This evening was right near the top of my list in my all-time sporting experiences.  The stadium is brilliant, the fans passionate and good-natured (perhaps it might be different if they were playing another Spanish team, particularly Barcelona !) and the game of the highest class. Friends who don’t follow soccer/football often trot out the age-old argument about it not being exciting because it often doesn’t have a lot of goals.  I encourage anyone holding those views to watch a replay of this game, it was a cracker.

 

The experience also reinforced my optimism that we can win a trophy in the next couple of years, if not this season.  It has been a while, we have not won the Championship since 1960/61, before my lifetime, although we have won various Cups. We have top-end talent, most of it young, now have genuine depth (five of our best fifteen were unavailable for this match through injury or suspension) and a manager who is a genius.  Of course the question will be whether we can keep the talent from the clutches of the richer, bigger clubs throughout Europe, including the manager.  This will be a significant challenge as we are renowned for paying less than others.

 

I went to my accommodation exhilarated, struggling to get off to a brief sleep before catching the morning train back to Sevilla. It had been one enchanted evening.

Comments

  1. Len Rodwell says:

    Excellent read. I am also hopeful that Spurs will win something major very soon, but we will have to be very good to catch Manchester City this year.

  2. Wonderful experience and a brilliantly told tale. Thanks Steve. Saw highlights of this game on Foxtel and Spurs certainly held their own, particularly late in the game. RM have had a slow start to the season in La Liga. Spurs demolition of Liverpool 4-1 on the weekend was clinical. But are Man City catchable. Your multi-millionaires against their billionaires?
    Just back from 6 weeks in Spain and Portugal ourselves. People are warmer and more generous than France and Italy. But anywhere on the Med is heaven for us. Could have paid A$250 each to the ticket scalpers to see Sporting Lisbon play Barcelona in the UCL, but I cheaped out. Saw Espanyol play Levante live when we were in Barcelona. Sort of like taking Spanish friends to see the Dockers and Melbourne. Myeah! Still – ticked one off the bucket list.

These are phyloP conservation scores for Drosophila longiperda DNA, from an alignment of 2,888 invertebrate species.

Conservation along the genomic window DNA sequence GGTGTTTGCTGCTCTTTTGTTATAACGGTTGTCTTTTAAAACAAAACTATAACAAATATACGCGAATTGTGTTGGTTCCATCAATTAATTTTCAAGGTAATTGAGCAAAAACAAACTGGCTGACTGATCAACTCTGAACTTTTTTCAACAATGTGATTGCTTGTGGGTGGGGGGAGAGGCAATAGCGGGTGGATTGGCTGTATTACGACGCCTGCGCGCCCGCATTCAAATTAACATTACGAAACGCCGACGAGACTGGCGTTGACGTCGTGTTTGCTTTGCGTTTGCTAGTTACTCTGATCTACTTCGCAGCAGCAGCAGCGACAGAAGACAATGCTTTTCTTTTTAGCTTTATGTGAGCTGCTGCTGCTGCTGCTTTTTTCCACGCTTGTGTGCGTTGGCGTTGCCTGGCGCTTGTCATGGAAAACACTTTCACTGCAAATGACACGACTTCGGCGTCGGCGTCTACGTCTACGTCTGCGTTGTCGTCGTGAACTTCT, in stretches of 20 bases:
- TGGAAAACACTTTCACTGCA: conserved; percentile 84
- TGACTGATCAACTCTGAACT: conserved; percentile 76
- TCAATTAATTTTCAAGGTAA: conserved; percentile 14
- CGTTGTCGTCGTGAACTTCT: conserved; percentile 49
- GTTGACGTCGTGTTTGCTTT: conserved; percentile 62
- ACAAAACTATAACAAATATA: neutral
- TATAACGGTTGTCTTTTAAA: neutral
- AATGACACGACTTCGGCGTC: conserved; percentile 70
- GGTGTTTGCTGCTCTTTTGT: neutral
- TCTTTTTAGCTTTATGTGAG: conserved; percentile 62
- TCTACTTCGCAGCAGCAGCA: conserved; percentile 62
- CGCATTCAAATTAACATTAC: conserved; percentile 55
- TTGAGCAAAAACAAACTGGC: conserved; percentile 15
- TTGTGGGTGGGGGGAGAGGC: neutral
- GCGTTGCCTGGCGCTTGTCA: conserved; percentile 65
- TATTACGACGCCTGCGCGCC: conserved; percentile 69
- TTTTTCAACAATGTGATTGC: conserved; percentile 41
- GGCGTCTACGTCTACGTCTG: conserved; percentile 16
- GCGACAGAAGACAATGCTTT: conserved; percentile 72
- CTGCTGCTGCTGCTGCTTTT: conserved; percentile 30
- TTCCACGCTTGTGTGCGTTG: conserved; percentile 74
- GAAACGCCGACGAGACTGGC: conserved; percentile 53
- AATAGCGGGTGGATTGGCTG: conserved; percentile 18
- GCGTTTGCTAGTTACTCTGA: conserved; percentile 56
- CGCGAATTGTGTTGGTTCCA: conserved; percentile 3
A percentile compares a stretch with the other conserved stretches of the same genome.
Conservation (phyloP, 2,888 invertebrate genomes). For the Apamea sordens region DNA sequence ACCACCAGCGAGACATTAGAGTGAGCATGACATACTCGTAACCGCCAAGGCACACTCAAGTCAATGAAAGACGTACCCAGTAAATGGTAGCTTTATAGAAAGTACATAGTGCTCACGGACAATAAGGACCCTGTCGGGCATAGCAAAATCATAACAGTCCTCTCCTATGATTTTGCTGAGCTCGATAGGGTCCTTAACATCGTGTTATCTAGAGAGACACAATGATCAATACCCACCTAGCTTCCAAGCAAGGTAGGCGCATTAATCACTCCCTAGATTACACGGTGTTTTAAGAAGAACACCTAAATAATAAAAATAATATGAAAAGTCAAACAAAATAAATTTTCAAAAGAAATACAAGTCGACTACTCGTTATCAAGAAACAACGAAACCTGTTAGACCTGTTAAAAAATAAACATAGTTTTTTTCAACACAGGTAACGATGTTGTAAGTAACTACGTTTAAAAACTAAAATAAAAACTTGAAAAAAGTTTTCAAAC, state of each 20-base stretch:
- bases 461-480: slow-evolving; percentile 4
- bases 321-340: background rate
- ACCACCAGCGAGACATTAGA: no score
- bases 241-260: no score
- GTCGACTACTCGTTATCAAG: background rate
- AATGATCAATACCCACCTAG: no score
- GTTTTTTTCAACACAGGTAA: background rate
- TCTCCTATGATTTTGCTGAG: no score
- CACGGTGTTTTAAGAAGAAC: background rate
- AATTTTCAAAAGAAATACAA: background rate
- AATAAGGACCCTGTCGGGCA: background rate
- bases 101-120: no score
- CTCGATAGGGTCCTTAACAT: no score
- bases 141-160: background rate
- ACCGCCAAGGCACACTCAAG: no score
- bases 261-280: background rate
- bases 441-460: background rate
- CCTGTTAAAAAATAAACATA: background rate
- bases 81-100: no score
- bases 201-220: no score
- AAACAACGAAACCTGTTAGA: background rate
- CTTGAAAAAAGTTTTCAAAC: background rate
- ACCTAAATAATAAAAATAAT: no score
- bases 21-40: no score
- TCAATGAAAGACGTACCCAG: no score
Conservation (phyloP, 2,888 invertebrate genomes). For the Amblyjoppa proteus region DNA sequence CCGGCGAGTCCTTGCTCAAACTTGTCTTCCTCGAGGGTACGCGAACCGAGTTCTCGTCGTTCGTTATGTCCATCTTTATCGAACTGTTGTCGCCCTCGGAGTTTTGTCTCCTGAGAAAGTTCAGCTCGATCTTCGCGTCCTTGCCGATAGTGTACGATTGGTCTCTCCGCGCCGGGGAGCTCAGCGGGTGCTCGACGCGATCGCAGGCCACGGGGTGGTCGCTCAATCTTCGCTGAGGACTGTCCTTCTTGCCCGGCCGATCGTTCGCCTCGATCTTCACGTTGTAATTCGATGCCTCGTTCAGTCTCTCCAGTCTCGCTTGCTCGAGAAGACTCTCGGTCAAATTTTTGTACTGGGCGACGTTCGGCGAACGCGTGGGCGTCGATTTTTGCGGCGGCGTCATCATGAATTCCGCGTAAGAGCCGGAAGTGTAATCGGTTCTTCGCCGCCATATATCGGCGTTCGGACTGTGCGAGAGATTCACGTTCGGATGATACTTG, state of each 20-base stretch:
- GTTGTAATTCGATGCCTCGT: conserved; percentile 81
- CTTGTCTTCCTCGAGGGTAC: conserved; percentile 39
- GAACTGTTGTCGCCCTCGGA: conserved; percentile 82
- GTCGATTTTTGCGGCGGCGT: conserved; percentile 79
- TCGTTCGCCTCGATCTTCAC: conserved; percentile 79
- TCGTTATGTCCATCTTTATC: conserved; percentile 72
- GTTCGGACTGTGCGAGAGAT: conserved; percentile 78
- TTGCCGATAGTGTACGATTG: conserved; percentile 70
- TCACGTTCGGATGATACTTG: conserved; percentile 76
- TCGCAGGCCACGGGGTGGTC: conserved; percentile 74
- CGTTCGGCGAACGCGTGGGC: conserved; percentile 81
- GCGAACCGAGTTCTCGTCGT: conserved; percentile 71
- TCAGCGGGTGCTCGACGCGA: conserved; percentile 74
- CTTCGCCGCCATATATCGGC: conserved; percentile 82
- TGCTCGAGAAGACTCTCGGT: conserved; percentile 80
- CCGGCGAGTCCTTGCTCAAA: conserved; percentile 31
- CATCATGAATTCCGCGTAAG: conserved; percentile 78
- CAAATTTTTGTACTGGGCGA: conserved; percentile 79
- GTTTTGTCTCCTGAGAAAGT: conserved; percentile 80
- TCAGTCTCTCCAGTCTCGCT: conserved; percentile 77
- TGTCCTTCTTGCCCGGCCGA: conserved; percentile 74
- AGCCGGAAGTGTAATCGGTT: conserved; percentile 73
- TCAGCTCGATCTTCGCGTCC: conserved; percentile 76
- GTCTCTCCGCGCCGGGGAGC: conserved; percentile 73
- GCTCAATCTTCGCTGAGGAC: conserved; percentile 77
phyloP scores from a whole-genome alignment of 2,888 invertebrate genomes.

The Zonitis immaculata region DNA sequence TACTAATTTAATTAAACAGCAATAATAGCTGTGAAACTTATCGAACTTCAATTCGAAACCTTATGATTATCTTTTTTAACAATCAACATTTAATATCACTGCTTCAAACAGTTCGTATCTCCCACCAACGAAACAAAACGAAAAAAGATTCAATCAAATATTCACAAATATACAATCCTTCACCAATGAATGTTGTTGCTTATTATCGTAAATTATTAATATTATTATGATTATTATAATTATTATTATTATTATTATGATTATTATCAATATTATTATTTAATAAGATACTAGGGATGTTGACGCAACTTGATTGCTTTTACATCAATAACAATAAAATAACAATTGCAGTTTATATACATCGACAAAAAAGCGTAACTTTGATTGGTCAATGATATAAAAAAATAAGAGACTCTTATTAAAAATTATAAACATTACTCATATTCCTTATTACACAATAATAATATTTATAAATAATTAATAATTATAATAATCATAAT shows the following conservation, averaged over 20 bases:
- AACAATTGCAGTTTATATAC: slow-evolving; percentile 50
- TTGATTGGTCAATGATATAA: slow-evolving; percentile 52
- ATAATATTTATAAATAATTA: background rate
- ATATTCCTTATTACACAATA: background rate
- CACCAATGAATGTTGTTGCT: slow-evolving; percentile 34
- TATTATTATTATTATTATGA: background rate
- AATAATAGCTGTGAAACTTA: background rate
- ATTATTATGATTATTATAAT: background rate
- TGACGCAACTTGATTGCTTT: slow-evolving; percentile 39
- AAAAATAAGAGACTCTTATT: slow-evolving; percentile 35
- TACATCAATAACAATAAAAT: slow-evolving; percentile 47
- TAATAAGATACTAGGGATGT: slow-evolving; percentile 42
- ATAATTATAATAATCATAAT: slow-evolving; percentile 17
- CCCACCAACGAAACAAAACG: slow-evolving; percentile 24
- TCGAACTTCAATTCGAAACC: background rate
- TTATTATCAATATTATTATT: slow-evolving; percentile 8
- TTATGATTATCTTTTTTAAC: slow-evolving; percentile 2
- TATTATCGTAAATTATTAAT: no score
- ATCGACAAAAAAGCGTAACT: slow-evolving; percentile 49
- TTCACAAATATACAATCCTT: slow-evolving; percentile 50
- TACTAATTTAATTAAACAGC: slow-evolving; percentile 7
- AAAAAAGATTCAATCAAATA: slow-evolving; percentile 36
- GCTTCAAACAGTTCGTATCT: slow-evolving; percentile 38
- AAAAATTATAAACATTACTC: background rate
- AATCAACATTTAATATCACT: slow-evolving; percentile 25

Champions and Europa League are brilliant. The romance of teams from all over Europe playing each other gets me every time. Real Sociedad (the San Sebastian team) played Rosenborg (the Norwegian champs) in the Europa League the day after we left. Tempted – but too hard changing accommodation bookings. I now know where all the Spanish teams come from (if you weren’t Australian would you know that Collingwood and Richmond were from Melbourne?)
    Loved reading the Spanish daily sporting newspapers over morning coffee and trying to work out what they were saying. Gareth Bale seems to cop a lot of stick from the Madrid fans and papers. One feature article had a lot of tables seeming to indicate that RM win 70% of games with him, but 80% without. More generous commentators seemed to say his role was feeding Christiano, not scoring himself. The dogs seem to be barking that he will be at Old Trafford soon. Would be hard to compete when getting whistled by your own fans.